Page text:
The year 2020 might have seemed on the far horizon when the Money20/20 conference series launched in 2011. Seven years later, the event's global reach was on full display from Oct. 21 to 24, 2018, at the Venetian Las Vegas. The show drew more than 11,500 attendees and 3,500 companies, and featured over 450 speakers with expertise ranging from technology, security, banking and finance to regulatory guidance and next-generation commerce.
"Money20/20 believes that inclusivity is a strategic imperative that will drive both businesses and the broader financial industry forward," wrote Money20/20 organizers. This was reflected in the show's support of retail's Rise Up initiative honoring female leaders and the Money20/20 USA Startup Academy, designed to accelerate next-generation startups whose innovations are challenging the status quo.
Numerous small-scale cafes, lounges and meeting places provided a welcoming counterpoint to the convention's massive scale. A Money20/20 mobile app helped attendees navigate exhibits, meetings and presentations and use AI-powered matchmaking to meet like minded people. An "Ask a Question" feature enabled attendees to interact with moderators during presentations.
Michelle Evans, global head of digital consumer research at Euromonitor International, envisions a world where consumers increasingly transact and work from home. Sharing key insights from her report, Commerce 2040: Revolutionary Tech will Boost Consumer Engagement, Evans said consumers are valuing experience over ownership; immersive technologies will enable fans to see through the eyes of sports and entertainment stars; and entertainment will shift from in-seat to "choose your own adventure."
Her report suggests the lines between real and virtual are blurring as consumers employ virtual reality to gain information or entertainment. This may one day include bots communicating through implanted earbuds and restaurant menu boards sending targeted messages to passersby. "The entry of the restaurant will evolve with one dedicated to dine-in occasions and the other to delivery," she wrote. "Convenience stores will likely be the only outlets with inventory. Former retail outlets will shift into micro experiential [centers], helping consumers discover and test products for later drone delivery to home or designated [neighborhood] spots."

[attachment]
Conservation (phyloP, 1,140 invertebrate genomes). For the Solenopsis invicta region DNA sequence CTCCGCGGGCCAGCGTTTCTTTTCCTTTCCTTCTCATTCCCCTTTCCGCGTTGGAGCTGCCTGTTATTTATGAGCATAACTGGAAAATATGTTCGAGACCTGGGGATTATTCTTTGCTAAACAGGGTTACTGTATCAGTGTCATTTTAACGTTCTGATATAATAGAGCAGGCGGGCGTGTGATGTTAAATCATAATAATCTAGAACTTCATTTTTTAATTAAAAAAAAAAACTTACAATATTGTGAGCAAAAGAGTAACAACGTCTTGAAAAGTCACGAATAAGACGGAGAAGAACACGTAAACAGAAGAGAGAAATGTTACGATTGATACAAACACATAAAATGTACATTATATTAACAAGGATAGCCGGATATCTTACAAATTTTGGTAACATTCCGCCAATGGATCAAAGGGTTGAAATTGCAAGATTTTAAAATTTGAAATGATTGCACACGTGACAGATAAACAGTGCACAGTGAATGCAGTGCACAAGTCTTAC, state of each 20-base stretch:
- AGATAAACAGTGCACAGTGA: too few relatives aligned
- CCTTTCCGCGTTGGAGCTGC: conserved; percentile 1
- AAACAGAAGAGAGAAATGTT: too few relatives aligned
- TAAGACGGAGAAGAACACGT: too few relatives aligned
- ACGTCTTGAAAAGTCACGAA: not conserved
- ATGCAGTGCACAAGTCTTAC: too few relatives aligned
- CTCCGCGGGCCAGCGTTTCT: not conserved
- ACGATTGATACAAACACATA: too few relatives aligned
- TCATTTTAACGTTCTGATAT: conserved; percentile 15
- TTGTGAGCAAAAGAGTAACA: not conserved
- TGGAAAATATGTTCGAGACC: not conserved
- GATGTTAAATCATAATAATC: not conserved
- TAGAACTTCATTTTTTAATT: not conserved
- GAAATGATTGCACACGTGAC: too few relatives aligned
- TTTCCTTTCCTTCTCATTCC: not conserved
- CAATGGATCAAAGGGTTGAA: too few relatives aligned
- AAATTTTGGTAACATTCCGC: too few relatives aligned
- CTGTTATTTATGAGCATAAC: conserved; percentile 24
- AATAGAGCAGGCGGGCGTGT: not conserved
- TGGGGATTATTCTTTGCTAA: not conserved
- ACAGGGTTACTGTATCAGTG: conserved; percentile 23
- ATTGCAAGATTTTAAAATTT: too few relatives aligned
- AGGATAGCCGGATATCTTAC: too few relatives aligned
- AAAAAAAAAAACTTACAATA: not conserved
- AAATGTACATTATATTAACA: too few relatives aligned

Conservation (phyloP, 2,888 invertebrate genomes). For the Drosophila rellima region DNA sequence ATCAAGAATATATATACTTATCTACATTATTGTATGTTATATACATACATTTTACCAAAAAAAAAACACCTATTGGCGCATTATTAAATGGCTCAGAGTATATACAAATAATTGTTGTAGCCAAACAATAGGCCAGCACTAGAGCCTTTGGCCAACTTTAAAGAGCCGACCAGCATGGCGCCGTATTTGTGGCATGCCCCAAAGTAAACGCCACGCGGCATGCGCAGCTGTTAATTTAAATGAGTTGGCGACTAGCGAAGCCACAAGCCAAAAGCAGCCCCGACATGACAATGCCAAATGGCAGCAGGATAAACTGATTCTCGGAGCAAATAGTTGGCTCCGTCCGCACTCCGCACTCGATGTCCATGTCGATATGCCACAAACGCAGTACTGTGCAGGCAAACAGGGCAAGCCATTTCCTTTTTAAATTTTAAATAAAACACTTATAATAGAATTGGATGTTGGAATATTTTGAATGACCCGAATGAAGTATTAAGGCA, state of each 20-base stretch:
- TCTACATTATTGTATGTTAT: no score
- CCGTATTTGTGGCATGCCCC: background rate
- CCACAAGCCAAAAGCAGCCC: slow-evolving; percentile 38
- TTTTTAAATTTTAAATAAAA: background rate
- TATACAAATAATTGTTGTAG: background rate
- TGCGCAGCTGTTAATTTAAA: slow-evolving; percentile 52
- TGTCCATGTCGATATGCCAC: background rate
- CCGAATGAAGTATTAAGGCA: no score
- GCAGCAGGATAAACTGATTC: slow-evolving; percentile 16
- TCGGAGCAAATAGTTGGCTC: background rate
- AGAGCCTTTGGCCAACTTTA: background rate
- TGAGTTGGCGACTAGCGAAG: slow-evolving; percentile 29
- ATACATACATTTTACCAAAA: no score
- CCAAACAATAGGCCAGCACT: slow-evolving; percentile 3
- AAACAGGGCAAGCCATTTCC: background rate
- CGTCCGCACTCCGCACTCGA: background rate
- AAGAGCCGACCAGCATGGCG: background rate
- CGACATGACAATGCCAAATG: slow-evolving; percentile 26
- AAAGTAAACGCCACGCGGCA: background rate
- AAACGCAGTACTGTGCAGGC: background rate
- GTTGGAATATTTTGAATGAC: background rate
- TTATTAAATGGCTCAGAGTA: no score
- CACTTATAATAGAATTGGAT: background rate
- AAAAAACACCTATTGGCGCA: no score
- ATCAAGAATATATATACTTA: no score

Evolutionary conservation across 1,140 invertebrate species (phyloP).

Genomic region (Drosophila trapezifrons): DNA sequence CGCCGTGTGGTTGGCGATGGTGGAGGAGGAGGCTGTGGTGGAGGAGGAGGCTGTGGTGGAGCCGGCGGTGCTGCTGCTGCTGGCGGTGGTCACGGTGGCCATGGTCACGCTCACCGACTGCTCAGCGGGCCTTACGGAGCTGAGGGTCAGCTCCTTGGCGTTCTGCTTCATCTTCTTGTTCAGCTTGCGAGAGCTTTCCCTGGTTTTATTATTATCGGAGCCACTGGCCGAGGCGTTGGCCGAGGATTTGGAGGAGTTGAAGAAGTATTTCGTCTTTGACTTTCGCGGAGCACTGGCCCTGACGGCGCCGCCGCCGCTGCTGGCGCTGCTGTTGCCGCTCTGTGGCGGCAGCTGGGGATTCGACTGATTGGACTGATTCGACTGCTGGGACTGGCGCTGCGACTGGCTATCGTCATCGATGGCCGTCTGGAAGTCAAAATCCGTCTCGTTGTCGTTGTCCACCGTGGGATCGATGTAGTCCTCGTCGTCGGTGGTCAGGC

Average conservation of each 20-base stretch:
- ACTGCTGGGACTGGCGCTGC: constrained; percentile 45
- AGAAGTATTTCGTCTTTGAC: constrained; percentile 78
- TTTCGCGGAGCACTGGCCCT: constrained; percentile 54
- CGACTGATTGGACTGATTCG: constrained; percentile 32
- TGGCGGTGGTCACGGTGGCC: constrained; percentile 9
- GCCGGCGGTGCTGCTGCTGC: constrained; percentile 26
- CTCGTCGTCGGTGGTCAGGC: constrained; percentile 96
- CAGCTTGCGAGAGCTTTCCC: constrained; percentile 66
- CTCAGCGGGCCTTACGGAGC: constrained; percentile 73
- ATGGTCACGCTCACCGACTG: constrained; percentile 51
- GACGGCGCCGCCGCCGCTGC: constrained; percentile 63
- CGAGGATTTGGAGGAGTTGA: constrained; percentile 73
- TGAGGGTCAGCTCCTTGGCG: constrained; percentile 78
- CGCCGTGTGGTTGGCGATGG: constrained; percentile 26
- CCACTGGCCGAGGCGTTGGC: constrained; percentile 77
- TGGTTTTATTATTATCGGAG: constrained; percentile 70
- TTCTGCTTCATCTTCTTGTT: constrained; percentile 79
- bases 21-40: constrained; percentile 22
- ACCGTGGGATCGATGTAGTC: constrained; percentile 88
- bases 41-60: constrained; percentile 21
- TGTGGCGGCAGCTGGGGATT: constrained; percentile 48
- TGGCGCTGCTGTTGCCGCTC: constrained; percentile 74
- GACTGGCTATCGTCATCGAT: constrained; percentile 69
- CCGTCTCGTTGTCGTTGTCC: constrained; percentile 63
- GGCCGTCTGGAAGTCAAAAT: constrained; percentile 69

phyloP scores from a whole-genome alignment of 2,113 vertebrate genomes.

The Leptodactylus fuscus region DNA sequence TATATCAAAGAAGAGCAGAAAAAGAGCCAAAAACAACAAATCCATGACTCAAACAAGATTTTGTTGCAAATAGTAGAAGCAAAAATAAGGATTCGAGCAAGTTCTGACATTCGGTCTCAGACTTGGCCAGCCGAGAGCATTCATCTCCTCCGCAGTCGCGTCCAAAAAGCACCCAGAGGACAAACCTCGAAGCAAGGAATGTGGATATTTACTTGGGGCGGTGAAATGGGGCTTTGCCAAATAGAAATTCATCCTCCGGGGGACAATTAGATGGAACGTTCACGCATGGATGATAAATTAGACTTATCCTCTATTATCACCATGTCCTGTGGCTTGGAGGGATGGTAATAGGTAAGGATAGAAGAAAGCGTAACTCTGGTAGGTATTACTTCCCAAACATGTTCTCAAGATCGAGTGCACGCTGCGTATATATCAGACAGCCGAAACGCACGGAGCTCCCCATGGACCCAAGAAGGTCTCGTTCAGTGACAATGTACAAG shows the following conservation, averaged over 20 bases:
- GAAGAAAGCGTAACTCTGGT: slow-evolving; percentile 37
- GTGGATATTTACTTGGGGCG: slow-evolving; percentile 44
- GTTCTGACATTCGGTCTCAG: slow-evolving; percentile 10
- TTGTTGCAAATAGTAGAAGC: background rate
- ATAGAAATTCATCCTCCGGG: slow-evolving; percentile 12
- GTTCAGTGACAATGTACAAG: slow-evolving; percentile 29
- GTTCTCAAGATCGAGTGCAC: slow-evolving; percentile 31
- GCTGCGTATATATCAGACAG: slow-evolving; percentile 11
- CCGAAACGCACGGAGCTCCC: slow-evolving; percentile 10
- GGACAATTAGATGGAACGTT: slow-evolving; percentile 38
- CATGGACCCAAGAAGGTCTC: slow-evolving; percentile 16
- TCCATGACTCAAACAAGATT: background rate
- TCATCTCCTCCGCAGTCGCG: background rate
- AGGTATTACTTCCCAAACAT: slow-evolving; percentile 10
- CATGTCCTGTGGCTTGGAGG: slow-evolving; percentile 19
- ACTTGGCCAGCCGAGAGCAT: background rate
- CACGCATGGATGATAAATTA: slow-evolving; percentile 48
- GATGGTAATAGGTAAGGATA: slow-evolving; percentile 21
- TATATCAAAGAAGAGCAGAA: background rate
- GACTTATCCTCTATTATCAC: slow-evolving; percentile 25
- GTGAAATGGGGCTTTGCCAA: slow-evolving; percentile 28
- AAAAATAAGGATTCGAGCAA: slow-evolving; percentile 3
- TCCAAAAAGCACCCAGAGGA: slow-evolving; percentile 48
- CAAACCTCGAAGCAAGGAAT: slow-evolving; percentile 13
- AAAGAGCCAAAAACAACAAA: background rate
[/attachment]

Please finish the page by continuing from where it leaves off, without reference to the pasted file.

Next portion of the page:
Henry Helgeson, president of integrated payments at TSYS, has seen technology speed the adoption curve in mobile and digital payments. "Hyperlocal commerce looks different than it did three years ago," he said. "I don't envision a future where my child will carry a credit card."
Helgeson said merchant level salespeople can remain relevant by evolving and selling products that solve more than payment problems. "Payments, like other industries, is cyclical; we still have plenty of runway ahead of us and tailwind behind us," he said.
Tim Bedard, director of product marketing at OneSpan, suggested that cybersecurity is also cyclical. "It's part of our industry's DNA to see fraud rates go up until the right solutions are in place," he stated. "Throughout the whole lifecycle, we try to provide a better experience while lowering fraud and meeting regulatory compliance."
Mike Camerling, CEO at AEVI, said advanced technologies can improve payment flows and take away the pain of innovation; simple integrations and APIs no longer meet retail's complex requirements. "Let's focus on the customer and how to make it a better experience," he said. "New people look at things differently and can help merchants run their businesses their way, choosing their own apps that are interconnected and talk to each other."
Christopher R. Kronenthal, president and chief technology officer at FreedomPay, noted the industry's increasing complexity. "We've evolved from integrated POS to payments-in-a-box to omnichannel to multimerchant ecosystems. Merchants may take up that banner by aligning with retail OEM partners to create little ecosystems."
Todd Linden, CEO, Paysafe, North America, said the fragmented payments landscape presents challenges to card-present and ecommerce merchants. Linden presented highlights from Lost in Translation: The future of payments for SMBs. The report cited security, fraud and abandoned shopping carts as top issues for retailers. Linden expects to see an increase in mobile wallet and app payment adoption in the next two years and said service providers must improve the commercialization process.
Linden told The Green Sheet that Money20/20 is also drawing an increasingly sophisticated audience. "With an overwhelming inventory of startups, the show is bringing to bear more variation in technologies and app marketplace models, which is refreshing," he said.
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